Most Rails applications use cookie-based sessions. Either they store the session id in the cookie and have a server-side session hash, or the entire session hash stays on the client-side. In either case the browser will automatically send along the cookie on every request to a domain, if he can find a cookie for that domain. The controversial point is, that it will also send the cookie, if the request comes from a site of a different domain. Let's start with an example:


  • Bob browses a message board and views a post from an attacker where there is a crafted HTML image element. The element references a command in Bob's banking application, rather than an image file (note that .src is meant to be src).

  • <img .src="http://www.bank.com/transfer?account=bob&amount=1000&destination=attacker">

  • Bob's session at www.bank.com is still alive, because he didn't log out a few minutes ago.

  • By viewing the post, the browser finds an image tag, which it tries to load from www.bank.com. As explained before, it will also send along the cookie with the valid session id.

  • The web application at www.bank.com verifies the user information in the corresponding session hash and transfers the money to the attackers account. It then returns a result page which is an unexpected result for the browser, so it will not display the image.

  • Bob doesn't notice the attack, only a few days later he finds out about the strange transfer.

It is important to notice that the actual crafted image or link doesn't necessarily has to be situated in the web application's domain, it can be anywhere – in a forum, blog post or email.



This figure is taken from shiflett.org and illustrates how CSRF works.


CSRF appears very rarely in CVE (Common Vulnerabilities and Exposures), less than 0.1% in 2006, but it really is a 'sleeping giant' [Grossman]. This is in stark contrast to the results in my (and others) security contract work – CSRF is an important security issue.



CSRF Countermeasures

First of all, GET and POST have to be used according to the W3C. Secondly, a security token in non-GET requests will protect your application from CSRF.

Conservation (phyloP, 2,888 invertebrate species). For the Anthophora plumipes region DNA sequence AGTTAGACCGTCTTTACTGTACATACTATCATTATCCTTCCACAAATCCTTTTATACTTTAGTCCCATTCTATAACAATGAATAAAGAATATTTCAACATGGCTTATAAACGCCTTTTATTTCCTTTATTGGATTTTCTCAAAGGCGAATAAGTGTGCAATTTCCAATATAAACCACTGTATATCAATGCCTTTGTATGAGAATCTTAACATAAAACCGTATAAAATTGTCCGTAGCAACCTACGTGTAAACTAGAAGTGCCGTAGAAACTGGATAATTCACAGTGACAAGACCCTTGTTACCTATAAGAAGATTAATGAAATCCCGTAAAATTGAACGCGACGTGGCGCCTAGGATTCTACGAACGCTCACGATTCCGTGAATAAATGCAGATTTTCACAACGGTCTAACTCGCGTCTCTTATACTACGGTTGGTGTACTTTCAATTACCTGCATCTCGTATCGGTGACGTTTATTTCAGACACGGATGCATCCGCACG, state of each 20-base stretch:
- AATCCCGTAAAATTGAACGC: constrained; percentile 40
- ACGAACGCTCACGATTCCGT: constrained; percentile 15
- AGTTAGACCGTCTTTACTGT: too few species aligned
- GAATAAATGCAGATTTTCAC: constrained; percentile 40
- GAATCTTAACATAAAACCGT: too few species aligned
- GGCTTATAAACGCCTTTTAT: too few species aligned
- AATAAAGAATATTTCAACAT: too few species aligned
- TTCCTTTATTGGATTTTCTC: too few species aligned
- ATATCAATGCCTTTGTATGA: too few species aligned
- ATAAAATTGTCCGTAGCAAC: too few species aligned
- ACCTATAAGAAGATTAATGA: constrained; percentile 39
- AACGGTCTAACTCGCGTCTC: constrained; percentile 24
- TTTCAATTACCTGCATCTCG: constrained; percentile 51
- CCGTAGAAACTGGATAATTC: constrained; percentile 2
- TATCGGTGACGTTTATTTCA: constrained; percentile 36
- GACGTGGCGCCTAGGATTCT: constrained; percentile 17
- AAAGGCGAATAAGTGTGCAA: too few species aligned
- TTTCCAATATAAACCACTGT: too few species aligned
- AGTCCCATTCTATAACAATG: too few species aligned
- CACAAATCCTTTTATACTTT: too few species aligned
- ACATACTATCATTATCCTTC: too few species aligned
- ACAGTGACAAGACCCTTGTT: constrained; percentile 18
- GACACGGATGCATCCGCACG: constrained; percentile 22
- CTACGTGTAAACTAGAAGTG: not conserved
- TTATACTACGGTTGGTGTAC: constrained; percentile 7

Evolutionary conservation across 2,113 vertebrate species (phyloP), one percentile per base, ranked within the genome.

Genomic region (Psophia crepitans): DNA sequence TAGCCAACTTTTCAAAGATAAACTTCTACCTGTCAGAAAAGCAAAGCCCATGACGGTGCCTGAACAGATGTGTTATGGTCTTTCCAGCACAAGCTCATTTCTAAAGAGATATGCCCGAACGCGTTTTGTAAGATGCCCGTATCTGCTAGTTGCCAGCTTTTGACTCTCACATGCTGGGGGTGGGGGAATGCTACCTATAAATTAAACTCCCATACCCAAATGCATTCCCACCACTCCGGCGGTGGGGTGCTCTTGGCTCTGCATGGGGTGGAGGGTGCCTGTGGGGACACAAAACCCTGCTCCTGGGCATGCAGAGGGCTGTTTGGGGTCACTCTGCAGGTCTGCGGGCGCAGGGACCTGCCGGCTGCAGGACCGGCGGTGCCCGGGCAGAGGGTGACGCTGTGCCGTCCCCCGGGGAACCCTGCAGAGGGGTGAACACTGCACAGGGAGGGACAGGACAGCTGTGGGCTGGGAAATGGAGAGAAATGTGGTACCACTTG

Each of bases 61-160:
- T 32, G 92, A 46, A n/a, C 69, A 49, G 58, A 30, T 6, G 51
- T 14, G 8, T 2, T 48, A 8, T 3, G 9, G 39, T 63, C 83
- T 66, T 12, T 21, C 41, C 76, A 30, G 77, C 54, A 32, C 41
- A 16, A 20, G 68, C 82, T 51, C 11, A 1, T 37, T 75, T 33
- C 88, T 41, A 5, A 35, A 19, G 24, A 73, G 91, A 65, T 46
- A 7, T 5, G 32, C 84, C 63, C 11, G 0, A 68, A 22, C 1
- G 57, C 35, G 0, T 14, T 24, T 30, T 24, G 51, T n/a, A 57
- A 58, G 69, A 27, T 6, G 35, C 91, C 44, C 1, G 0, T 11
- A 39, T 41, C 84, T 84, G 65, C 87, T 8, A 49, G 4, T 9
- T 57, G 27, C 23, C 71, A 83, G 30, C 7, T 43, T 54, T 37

The HTTP protocol basically provides two main types of requests - GET and POST (and more, but they are not supported by most browsers). The World Wide Web Consortium (W3C) provides a checklist for choosing HTTP GET or POST:


Use GET if:

  • The interaction is more like a question (i.e., it is a safe operation such as a query, read operation, or lookup).

Use POST if:

  • The interaction is more like an order, or

  • The interaction changes the state of the resource in a way that the user would perceive (e.g., a subscription to a service), or

  • The user be held accountable for the results of the interaction.

The verify method in a controller can make sure that specific actions may not be used over GET. Here is an example to verify that the transfer action will be used over POST, otherwise it redirects to the list action.


verify :method => :post, :only => [ :transfer ], :redirect_to => { :action => :list }


With this precaution, the attack from above will not work, because the browser sends a GET request for images, which will not be accepted by the web application.

But this was only the first step, because POST requests can be send automatically, too. Here is an example for a link which displays harmless.com as destination in the browser's status bar. In fact it dynamically creates a new form that sends a POST request (.href is meant to be href).


<a .href="http://www.harmless.com/" onclick="var f = document.createElement('form'); f.style.display = 'none'; this.parentNode.appendChild(f); f.method = 'POST'; f.action = 'http://www.example.com/account/destroy'; f.submit();return false;">To the harmless survey</a>


Or the attacker places the code into the onmouseover event handler of an image (again, .src is meant to be src):


<img .src="http://www.harmless.com/img" width="400" height="400" onmouseover="..." />


There are many other possibilities, including Ajax to attack the victim in the background. The solution to this, is to include a security token in non-GET requests, which will be checked on the server-side. In Rails 2 this is a one-liner in the application controller:


protect_from_forgery :secret => "123456789012345678901234567890"


This will automatically include a security token, calculated of the current session and the server-side secret, in all forms and Ajax requests generated by Rails. You won't need the secret, if you use CookieStorage as session storage. It will raise an ActionController::InvalidAuthenticityToken error, if the security doesn't match what was expected.


Note that cross-site scripting (XSS) vulnerabilities bypass all CSRF protections. XSS gives the attacker access to all elements on a page, so he can read the CSRF security token from a form or directly submit the form.  This is how the Samy MySpace worm did it.